Editor's Letter: Political swordsmanship
National politics, always a rough game, has devolved into something meaner, more personal—a blood feud. The primary agenda now is to score points, and to damage the other party whenever possible.
A year ago, he was The One, and millions wept at his inauguration. Today, disappointment and doubt are stirring among even Barack Obama’s most fervent supporters, while his opponents feel a rising sense of glee: The gifted politician they feared might dominate national politics for eight years is mortal after all. But whatever you might think of Obama, it was inevitable that the realities of the presidency would strip him of his halo. In this era, the bipartisanship he hoped to forge was never within his reach, or anyone’s. National politics, always a rough game, has devolved into something meaner, more personal—a blood feud. The primary agenda now is to score points, and to damage the other party whenever possible. It may be good political theater, but the end result is that the United States—like California and several other large states—is becoming ungovernable.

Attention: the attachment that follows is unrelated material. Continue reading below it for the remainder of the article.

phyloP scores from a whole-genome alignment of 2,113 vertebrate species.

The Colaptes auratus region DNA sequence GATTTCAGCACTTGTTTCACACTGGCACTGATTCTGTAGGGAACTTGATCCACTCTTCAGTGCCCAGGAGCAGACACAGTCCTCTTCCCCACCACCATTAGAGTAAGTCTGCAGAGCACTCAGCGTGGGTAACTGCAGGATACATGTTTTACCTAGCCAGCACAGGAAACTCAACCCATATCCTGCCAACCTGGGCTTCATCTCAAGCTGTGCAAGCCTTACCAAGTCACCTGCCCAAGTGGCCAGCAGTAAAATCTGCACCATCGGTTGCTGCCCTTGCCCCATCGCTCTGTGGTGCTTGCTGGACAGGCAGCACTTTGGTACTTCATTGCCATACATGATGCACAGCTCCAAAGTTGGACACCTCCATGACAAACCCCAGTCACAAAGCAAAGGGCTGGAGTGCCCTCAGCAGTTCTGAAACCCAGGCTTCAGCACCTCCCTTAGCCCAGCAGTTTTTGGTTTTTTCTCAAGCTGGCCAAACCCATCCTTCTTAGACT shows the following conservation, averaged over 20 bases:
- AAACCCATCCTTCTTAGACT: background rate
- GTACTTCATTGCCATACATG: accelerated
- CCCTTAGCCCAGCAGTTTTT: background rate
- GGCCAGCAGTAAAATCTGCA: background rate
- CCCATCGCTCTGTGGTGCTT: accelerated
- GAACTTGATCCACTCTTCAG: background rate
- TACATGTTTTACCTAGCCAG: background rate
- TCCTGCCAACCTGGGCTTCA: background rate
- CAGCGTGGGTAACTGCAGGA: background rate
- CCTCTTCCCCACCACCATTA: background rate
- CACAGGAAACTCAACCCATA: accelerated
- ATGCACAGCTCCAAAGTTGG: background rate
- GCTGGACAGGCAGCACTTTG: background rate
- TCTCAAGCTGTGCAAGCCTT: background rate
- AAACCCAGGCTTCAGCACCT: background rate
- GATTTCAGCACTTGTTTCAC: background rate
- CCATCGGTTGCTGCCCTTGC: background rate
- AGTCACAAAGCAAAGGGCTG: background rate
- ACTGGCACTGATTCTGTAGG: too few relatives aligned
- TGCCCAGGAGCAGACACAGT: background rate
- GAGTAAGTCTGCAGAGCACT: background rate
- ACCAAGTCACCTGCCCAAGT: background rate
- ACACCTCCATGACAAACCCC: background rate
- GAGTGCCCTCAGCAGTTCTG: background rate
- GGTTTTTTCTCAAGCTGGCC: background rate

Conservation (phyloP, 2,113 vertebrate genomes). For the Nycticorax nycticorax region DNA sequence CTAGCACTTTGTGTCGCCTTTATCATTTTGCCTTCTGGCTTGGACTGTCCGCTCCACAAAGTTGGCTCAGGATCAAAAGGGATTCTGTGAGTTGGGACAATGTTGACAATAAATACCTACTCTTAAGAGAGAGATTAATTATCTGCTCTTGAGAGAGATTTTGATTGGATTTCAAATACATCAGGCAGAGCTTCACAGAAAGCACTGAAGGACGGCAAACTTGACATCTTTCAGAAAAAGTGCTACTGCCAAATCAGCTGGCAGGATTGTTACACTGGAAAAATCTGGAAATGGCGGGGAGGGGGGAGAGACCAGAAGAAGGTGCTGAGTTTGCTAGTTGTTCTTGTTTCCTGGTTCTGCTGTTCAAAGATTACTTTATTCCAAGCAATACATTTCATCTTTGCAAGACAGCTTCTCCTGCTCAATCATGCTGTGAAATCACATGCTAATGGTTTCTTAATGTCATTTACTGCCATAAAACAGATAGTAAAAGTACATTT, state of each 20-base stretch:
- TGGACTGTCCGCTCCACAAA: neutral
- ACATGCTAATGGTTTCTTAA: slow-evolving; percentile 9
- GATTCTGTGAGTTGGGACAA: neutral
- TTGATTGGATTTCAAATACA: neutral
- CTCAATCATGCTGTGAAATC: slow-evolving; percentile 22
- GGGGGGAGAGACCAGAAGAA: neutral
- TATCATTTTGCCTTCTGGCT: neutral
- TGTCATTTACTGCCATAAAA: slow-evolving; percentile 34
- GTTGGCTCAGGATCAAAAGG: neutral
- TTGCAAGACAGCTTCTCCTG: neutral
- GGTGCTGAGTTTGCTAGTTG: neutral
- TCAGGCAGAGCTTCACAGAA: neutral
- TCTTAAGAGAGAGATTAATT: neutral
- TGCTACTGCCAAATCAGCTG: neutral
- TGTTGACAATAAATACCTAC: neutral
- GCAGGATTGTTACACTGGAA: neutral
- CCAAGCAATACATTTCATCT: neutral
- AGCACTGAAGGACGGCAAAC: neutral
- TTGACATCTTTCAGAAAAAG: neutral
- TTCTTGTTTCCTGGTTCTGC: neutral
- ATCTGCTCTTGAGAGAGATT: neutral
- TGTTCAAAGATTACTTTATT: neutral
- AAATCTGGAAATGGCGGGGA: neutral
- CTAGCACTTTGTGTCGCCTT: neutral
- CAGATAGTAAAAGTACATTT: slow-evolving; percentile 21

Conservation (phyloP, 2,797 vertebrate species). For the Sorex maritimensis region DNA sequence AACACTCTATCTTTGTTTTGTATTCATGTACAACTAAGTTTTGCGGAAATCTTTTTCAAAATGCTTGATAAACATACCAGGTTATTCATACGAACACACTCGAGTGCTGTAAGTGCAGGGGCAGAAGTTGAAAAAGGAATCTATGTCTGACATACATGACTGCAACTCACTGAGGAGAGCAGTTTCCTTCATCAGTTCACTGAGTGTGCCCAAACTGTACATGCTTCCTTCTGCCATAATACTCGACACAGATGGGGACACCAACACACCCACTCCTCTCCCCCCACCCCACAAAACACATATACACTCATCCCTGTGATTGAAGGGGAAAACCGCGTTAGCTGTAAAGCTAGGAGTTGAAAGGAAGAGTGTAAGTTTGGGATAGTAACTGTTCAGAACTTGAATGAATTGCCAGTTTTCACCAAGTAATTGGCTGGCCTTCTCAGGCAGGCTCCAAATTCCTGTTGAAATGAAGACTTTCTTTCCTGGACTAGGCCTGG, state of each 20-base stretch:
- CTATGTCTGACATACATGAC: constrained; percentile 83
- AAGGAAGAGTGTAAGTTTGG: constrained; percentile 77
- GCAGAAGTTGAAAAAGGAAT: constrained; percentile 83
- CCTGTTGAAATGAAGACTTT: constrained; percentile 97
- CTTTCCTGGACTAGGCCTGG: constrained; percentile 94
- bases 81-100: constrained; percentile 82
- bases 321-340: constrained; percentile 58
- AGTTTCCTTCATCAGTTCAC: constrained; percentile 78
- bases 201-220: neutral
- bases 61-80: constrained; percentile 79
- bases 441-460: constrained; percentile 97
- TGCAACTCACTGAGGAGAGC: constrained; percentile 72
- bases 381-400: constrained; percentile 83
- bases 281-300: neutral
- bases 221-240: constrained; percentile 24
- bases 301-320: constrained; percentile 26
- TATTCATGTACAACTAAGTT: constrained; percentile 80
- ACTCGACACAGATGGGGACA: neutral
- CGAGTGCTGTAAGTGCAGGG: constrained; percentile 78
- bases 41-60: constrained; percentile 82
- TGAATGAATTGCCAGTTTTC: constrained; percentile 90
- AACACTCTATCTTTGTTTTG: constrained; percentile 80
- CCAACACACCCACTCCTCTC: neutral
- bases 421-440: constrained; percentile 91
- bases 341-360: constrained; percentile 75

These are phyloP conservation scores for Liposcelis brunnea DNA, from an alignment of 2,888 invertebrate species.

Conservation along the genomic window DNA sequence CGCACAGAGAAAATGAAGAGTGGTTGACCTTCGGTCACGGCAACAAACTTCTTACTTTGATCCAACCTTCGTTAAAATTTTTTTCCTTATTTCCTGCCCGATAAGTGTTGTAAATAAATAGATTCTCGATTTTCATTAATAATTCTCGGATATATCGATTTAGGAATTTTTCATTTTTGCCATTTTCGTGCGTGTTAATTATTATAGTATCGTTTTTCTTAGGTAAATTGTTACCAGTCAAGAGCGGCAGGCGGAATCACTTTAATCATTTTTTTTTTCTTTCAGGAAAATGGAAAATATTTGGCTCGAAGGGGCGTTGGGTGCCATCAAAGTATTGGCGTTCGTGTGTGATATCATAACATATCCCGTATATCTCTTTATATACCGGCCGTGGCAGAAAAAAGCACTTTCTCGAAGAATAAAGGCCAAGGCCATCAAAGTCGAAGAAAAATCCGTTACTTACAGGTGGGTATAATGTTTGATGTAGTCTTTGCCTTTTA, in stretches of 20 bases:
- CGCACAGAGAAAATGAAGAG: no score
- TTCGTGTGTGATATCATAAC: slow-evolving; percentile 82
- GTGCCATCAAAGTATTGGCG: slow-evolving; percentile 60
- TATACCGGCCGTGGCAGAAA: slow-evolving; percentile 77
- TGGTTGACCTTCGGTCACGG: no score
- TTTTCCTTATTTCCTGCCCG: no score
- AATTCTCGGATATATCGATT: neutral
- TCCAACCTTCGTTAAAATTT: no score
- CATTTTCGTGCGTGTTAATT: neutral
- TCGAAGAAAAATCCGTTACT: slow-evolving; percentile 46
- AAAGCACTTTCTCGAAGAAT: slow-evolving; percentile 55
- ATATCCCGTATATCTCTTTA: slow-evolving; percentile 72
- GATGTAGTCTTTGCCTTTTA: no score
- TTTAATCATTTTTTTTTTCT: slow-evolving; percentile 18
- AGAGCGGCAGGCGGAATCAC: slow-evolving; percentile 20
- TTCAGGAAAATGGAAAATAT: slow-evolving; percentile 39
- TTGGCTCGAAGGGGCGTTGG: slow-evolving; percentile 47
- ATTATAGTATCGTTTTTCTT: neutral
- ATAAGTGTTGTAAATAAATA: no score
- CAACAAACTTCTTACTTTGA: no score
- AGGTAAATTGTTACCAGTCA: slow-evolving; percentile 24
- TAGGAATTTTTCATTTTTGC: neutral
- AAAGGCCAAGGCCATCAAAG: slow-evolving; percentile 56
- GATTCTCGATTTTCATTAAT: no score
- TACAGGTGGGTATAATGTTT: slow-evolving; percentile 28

Consider the health-care debacle of the past year. Now roll that same process forward, to other mammoth problems: The trillion-dollar annual budget deficit. The loss of millions of jobs that aren’t coming back. The catastrophic rise in Social Security and Medicare costs. Our dependence on foreign oil. Any minimal progress will require elected leaders to display real maturity and responsibility, and the voters to accept a large dose of pain. But regardless of which party controls the White House and Congress in coming years, the blood feud will go on; the prospects for maturity are dim. Americans, say the polls, don’t like the direction the country is headed, but headed there we are.